How do you see Circus Oz within the broader context of circus and performance arts in Australia?

You know it’s interesting because in many ways Circus Oz was Melbourne’s, even Australia’s first circus of a new era the reinvented circus if you like. I think even from the beginning what Circus Oz has brought to circus, is the notion that its about reinventing something, about making it current making it contemporary, taking risks to do that. I think that has always been a part of our  core artistic values, so I think as a company we really bring that notion of takings risk, even though we are a major I don’t think we are perceived as a place where you have to follow rules or do things how they have always been done. That’s a really special quality that Circus Oz has.

Looking forward what are your hopes for circus, the upcoming festival season and for the company?

I think this is a really important year for circus in the fringe, because we have our hub presenting this incredible range of work but there is almost like a virtual circus hub across Melbourne this year. My dream for our circus hub is for it to provide a space where artists can really celebrate the whole range of what circus is in a way that no other venue can, because it’s the Melba Spiegeltent.  We can present late night cabaret through to experimental theatrical based circus work in this incredible space; I guess it’s also my dream that artists can keep exploring these ideas. My other hope is a lot of other audience members will come along on this journey with us.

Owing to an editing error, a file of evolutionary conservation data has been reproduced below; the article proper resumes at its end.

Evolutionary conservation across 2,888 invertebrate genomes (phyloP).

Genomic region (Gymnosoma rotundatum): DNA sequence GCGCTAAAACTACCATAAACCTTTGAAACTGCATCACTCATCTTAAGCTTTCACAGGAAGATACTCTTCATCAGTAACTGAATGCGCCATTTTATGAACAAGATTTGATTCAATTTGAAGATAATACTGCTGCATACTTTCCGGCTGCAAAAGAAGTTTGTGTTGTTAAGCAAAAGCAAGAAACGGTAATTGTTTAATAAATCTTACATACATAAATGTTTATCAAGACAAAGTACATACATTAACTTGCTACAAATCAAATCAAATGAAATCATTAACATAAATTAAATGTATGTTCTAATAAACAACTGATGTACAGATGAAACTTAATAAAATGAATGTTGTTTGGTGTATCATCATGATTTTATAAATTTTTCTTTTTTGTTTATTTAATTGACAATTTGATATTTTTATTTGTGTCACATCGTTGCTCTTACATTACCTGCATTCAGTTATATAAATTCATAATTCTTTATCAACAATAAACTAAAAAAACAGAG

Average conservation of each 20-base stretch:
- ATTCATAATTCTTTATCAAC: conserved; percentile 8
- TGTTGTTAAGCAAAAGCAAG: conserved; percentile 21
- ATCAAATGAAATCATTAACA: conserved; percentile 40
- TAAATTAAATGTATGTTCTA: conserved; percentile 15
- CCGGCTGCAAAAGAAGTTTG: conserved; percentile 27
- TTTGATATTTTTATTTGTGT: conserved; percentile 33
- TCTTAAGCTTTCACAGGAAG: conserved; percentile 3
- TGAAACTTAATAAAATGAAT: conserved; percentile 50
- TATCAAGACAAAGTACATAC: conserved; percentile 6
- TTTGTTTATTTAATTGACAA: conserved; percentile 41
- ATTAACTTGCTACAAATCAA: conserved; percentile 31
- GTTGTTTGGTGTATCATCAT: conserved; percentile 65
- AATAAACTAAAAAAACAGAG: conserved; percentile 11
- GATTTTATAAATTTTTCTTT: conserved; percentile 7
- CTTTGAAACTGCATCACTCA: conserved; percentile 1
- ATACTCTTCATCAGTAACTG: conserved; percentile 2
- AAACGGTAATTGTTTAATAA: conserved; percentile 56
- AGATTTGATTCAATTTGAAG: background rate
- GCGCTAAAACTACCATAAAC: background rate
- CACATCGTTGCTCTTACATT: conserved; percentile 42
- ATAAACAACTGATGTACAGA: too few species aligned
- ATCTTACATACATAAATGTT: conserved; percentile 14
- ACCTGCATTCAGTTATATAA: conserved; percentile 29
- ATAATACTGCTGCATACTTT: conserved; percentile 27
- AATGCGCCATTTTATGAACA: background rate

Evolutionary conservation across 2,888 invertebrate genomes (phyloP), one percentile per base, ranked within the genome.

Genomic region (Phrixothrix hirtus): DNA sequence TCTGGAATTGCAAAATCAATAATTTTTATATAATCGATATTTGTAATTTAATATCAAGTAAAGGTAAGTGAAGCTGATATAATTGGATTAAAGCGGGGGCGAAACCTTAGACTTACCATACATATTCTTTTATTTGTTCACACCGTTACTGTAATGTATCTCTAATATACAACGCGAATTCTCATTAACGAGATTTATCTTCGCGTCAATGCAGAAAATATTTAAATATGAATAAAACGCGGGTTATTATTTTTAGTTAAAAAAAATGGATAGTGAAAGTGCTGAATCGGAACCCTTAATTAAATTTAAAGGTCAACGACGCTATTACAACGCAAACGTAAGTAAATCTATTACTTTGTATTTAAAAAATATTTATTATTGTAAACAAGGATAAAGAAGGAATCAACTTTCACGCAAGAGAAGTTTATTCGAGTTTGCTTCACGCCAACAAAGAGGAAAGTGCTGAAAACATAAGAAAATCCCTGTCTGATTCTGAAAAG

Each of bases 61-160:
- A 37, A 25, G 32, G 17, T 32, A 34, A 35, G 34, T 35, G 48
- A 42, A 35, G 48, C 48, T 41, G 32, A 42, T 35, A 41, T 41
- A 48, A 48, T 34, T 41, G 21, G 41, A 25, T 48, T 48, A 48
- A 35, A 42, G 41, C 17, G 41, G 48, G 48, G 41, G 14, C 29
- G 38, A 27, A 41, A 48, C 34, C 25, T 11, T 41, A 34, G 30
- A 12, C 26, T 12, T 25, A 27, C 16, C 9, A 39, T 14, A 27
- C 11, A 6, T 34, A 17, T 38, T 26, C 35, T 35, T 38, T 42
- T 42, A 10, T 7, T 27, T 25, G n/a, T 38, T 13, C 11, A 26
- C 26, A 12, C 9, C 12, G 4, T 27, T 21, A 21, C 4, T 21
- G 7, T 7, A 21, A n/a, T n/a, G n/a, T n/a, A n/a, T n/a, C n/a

There are so many great shows happening at The Melba Spiegeltent, with the season opening on the 16th of September. Whether you book tickets to see one of your favorite artists or companies, or take a risk and perhaps explore something new and magical, you’ll be doing your bit to support the work artists for more info click here

Laughter and Tears